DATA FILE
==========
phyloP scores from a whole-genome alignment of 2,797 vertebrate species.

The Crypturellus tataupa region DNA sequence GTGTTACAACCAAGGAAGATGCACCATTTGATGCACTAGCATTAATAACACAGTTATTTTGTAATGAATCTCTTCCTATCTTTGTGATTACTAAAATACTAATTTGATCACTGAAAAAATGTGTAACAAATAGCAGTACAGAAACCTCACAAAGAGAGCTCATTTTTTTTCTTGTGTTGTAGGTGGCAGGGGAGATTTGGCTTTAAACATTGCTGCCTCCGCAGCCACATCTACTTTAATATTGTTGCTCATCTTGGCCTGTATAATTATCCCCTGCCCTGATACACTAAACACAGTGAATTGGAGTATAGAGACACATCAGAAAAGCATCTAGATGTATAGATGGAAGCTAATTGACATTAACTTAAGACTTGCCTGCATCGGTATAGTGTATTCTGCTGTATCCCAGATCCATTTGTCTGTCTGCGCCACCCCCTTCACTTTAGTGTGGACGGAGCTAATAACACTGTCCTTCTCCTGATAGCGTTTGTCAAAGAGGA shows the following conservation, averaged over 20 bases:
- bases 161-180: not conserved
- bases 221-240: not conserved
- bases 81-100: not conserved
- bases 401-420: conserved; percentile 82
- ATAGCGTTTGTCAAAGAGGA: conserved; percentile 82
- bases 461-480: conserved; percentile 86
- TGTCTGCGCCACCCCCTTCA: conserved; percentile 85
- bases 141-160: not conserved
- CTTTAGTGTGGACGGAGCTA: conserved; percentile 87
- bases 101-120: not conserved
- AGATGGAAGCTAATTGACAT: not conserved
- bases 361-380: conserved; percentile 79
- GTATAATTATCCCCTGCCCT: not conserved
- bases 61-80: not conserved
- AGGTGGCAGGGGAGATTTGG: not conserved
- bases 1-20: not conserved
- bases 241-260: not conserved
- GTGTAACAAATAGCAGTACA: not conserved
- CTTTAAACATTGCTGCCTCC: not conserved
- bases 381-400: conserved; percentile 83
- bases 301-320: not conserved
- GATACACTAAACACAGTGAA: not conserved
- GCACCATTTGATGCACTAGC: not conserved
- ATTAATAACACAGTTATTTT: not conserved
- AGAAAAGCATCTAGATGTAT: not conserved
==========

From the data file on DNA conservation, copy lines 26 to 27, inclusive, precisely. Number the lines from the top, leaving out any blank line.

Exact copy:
- ATTAATAACACAGTTATTTT: not conserved
- AGAAAAGCATCTAGATGTAT: not conserved